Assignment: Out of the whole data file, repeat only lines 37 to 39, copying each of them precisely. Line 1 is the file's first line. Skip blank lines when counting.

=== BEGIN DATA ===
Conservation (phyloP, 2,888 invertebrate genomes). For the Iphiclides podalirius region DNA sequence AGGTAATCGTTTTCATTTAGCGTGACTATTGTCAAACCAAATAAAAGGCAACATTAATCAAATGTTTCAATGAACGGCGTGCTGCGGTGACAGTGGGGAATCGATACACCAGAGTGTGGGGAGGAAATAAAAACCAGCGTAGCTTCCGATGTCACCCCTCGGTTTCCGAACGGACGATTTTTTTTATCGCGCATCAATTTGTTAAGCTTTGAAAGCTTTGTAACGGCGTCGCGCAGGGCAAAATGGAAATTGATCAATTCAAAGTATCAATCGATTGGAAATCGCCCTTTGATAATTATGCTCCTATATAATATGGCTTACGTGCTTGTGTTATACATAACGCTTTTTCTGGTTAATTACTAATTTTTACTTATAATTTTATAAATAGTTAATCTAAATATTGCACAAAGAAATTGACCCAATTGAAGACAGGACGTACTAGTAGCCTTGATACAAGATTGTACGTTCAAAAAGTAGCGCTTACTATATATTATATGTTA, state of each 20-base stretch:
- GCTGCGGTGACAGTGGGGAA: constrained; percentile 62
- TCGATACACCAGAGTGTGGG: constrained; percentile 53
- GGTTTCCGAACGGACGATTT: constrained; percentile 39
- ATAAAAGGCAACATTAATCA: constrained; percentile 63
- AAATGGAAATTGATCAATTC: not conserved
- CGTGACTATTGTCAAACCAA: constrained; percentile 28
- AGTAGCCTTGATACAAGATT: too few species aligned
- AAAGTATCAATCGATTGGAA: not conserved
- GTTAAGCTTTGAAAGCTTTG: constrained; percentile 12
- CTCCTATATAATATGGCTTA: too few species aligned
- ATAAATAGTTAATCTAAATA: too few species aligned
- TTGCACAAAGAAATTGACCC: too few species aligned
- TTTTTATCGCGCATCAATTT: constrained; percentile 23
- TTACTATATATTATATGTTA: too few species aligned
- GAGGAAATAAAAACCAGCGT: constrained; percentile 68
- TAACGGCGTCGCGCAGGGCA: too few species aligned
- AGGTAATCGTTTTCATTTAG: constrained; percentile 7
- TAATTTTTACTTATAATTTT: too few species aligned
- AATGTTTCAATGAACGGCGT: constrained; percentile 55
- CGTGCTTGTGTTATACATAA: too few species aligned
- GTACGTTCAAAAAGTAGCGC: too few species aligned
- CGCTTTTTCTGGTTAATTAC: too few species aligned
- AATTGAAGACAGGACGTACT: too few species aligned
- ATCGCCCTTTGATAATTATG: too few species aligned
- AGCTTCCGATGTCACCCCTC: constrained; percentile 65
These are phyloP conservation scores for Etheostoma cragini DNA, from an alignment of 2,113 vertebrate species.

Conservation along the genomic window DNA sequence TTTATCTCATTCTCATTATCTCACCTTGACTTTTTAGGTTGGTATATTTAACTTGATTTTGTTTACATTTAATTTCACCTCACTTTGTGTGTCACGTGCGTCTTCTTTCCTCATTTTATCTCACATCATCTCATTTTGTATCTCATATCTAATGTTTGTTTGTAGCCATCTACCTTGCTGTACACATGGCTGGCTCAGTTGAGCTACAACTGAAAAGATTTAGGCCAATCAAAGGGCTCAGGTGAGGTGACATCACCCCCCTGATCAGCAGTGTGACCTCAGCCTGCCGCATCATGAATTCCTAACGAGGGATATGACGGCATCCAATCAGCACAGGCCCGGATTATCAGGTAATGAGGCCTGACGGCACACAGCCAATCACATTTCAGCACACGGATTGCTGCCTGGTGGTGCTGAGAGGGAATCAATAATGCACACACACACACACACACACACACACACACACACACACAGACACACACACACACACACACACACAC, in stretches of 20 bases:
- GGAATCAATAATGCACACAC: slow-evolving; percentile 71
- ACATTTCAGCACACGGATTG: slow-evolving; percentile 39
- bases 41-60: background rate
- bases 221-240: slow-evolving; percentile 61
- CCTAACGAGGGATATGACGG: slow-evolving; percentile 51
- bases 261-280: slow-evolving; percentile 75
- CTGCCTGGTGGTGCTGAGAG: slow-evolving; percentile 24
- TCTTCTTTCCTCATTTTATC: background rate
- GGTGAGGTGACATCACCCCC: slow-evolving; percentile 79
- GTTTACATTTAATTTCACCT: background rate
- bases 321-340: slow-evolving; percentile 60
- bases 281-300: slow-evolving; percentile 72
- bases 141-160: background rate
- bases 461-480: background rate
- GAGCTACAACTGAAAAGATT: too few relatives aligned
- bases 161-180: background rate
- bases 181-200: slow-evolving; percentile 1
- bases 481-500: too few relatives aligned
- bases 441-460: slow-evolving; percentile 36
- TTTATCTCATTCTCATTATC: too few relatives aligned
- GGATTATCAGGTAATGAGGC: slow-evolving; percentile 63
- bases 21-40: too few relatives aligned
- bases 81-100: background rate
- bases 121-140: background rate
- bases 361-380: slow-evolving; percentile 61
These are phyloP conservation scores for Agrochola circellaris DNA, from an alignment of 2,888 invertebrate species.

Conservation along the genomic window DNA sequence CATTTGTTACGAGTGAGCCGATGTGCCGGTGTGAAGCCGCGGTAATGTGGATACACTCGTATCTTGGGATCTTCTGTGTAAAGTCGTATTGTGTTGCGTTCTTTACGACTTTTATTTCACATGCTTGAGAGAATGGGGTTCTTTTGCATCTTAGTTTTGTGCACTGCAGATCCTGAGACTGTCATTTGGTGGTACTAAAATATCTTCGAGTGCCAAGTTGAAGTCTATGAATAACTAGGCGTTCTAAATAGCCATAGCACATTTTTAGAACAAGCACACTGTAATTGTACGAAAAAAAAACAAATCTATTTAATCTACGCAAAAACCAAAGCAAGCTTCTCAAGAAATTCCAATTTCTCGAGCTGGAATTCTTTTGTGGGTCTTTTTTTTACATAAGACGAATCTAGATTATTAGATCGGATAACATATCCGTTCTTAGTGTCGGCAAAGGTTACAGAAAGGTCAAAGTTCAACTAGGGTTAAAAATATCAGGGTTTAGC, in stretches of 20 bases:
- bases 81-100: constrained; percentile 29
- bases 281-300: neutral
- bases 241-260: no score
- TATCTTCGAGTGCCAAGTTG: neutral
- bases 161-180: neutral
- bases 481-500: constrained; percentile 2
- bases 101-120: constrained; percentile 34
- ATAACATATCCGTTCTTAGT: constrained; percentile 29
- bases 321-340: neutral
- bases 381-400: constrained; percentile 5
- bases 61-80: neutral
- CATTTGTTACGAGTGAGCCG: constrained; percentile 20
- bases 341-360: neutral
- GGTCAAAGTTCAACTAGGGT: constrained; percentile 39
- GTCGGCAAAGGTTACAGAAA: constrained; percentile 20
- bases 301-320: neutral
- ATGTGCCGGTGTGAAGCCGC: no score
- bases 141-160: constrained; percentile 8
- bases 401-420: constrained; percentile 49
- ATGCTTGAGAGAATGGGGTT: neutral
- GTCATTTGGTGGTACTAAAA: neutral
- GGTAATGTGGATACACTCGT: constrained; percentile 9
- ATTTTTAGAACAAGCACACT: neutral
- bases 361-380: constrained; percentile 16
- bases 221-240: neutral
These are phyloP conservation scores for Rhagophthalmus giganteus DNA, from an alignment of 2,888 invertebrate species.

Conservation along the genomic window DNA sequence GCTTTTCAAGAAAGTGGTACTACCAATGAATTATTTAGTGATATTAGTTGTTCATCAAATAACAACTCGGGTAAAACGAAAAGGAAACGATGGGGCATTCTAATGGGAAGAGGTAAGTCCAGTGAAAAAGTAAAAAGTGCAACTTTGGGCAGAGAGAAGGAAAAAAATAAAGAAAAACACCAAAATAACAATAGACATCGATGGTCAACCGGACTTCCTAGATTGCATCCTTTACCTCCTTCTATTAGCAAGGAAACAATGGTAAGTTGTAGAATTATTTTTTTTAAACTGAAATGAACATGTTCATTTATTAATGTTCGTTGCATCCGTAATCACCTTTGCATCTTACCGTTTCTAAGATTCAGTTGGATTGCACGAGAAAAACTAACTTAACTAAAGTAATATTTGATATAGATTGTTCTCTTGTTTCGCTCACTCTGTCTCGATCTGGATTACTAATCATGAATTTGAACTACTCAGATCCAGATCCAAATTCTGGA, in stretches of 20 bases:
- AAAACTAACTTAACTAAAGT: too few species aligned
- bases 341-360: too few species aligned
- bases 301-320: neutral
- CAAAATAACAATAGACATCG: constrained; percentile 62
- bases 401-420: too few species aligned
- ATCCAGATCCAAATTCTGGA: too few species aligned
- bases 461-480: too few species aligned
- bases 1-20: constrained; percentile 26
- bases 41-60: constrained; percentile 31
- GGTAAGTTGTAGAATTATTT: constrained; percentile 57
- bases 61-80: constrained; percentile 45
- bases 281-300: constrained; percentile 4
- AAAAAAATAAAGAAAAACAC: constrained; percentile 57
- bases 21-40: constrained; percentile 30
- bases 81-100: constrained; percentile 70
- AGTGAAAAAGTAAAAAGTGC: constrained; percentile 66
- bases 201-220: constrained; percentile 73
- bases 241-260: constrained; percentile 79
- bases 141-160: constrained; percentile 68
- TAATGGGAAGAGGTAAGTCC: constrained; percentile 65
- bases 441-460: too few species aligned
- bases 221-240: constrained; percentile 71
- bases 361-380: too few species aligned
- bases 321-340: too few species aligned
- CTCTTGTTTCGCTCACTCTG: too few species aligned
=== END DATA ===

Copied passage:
- GGTGAGGTGACATCACCCCC: slow-evolving; percentile 79
- GTTTACATTTAATTTCACCT: background rate
- bases 321-340: slow-evolving; percentile 60